When I first saw Puzzle Agent, I had a good feeling. Coming from the same studio that gave the world the generally loved Sam and Max series (TellTale games), Puzzle Agent is a point and click adventure game designed around the graphic novels of Graham Annabelle. This first episode is a pilot, and from here Telltale will decide whether or not the series will continue. Perhaps the games biggest challenge to overcome will be the easy to make assumption that this is a game made for children.
The graphics in PA are nothing stunning or ground breaking, but they are pretty great. The artwork and story of the game are the brainchild of Annabel, creator of the Grickle series of comics. This, coupled with the games choppy animation that resembles poorly done stop motion, along the surprisingly well done voice acting make PA a very aesthetically pleasing experience. The somewhat dark humor of the Grickle series carries over well into the games paranoid delusional characters. The people in town give you mistrusting stares, false information, and are just generally not on your side, but its funny.
Your role is that of Agent Tethers, the F.B.I.’s leading puzzle researcher. Tethers leads a relatively boring life from what we can see, and spends his time at work sleeping in his cleverly decorated office on the sub-basement floor of an F.B.I. building. Tethers is lovably awkward and nerdy, the sort of man who picks up used gum and chews it to help him think. One day, as he is napping, a man in a space suit appears to Tethers in his dream, signaling that things are about to get strange.
Things start to get a bit less fun when you actually get down to solving the real puzzles in the game. If you need proof that this is not a game for kids, here it is. While many of the puzzles are simple and involve space and piecing things together, others are rather complicated word riddles that will take all of your brain power to figure out. The wording in PA actually poses something of a problem in the spacial puzzles as well, since the directions are often vague or leave out key game rules. You collect hints along the way (this is where the ABC gum comes into play) but more often than not these hints do little to really help you along.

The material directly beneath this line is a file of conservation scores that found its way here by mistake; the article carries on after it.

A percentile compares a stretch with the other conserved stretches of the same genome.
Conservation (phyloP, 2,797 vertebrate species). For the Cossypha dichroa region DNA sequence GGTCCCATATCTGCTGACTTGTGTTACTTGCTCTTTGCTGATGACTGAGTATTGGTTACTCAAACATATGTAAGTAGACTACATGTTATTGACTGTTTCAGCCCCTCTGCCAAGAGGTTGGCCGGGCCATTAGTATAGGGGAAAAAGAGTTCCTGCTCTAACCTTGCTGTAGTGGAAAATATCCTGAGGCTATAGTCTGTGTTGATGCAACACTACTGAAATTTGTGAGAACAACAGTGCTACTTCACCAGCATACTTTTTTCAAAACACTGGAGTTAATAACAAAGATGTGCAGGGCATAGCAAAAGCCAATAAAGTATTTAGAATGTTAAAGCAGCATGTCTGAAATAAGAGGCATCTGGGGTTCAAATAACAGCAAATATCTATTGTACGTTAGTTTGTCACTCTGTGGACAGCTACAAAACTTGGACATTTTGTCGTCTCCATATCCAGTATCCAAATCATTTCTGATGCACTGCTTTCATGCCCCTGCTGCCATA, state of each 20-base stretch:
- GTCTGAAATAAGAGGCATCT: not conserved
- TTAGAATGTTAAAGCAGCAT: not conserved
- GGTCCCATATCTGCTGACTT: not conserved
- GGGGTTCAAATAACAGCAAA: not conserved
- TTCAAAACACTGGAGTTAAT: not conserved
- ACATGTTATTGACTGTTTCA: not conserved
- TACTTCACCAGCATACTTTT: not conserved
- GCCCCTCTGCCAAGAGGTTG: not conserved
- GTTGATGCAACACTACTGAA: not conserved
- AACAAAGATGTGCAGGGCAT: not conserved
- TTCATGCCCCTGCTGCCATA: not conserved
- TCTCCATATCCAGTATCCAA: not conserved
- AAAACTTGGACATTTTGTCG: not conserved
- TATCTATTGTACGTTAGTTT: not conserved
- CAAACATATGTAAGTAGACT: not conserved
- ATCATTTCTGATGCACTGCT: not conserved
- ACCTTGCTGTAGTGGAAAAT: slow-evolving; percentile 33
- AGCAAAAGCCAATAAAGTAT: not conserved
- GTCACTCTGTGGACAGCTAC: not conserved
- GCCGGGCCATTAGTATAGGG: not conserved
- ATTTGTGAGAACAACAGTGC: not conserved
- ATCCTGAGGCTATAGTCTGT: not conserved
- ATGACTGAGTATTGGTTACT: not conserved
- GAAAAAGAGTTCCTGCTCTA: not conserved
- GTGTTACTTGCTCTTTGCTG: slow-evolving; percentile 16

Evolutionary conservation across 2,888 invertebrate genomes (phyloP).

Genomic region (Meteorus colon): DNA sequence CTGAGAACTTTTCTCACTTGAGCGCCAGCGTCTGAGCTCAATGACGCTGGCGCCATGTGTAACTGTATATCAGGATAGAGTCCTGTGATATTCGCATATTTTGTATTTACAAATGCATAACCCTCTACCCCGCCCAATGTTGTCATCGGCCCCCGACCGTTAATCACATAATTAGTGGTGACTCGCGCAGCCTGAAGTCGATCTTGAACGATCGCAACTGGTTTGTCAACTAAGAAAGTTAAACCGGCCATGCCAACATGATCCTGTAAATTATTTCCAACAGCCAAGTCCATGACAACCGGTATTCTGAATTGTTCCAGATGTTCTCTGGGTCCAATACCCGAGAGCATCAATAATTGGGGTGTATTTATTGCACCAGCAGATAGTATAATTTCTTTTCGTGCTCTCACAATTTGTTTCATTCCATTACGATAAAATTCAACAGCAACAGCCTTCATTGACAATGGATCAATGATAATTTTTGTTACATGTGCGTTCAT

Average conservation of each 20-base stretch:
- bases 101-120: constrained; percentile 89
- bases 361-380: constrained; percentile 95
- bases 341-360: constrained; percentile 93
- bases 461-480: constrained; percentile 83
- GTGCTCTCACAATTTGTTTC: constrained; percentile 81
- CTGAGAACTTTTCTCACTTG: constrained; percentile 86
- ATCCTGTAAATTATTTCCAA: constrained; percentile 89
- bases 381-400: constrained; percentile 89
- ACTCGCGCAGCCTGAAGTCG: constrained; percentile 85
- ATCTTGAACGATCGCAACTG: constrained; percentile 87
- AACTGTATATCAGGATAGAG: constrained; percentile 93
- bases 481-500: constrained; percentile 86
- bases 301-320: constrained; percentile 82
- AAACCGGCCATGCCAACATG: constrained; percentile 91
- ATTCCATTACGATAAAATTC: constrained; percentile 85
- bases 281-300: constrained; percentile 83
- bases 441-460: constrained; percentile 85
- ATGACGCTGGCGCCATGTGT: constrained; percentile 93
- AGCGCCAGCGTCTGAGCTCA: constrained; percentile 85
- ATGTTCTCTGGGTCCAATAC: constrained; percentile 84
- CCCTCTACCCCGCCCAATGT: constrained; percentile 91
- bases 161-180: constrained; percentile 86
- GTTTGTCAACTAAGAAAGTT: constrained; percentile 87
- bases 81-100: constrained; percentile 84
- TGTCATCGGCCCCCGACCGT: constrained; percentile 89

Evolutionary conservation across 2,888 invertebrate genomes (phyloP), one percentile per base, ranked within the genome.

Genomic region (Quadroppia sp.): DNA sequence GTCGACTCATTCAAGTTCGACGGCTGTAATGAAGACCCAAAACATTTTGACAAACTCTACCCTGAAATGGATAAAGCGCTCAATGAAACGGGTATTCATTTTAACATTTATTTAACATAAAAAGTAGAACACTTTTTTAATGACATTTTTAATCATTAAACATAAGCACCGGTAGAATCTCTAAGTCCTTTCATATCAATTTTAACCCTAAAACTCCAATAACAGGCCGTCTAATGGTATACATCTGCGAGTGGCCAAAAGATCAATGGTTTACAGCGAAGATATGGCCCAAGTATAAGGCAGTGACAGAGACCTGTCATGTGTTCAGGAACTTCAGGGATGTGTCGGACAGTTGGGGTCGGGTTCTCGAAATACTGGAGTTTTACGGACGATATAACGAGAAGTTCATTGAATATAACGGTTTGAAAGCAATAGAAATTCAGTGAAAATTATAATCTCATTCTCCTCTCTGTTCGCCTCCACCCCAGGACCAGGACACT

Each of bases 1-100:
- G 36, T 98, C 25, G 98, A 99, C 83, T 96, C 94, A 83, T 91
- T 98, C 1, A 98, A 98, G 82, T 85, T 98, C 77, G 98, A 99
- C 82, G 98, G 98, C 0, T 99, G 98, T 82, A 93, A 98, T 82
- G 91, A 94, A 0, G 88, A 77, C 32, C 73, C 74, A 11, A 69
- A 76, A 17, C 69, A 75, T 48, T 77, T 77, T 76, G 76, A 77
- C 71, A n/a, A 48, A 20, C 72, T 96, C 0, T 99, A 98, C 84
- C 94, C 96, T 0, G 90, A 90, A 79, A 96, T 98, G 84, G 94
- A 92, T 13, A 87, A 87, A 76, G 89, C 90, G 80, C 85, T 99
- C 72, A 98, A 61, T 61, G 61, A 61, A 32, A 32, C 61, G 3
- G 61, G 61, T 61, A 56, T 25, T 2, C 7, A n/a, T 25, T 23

Overall this is a good little game, and hopefully if the pilot does well than changes can be made to the problems. For ten dollars, you might as well check it out. For future installments in the series though I would hope to see an improvement on the puzzles in terms of difficulty curve (compared to some of the ones leading up to it, the last puzzle in the game is a cinch) and maybe adding variation to the puzzles to add replay value, once you play through this game, that’s it and the game isn’t very long. I beat PA in two sittings, but I won’t lie and say that I didn’t bomb at least 30% of the puzzles entirely. I could just be dense, or PA could take a different sort of brain than I have, either way I look forward to seeing this series grow.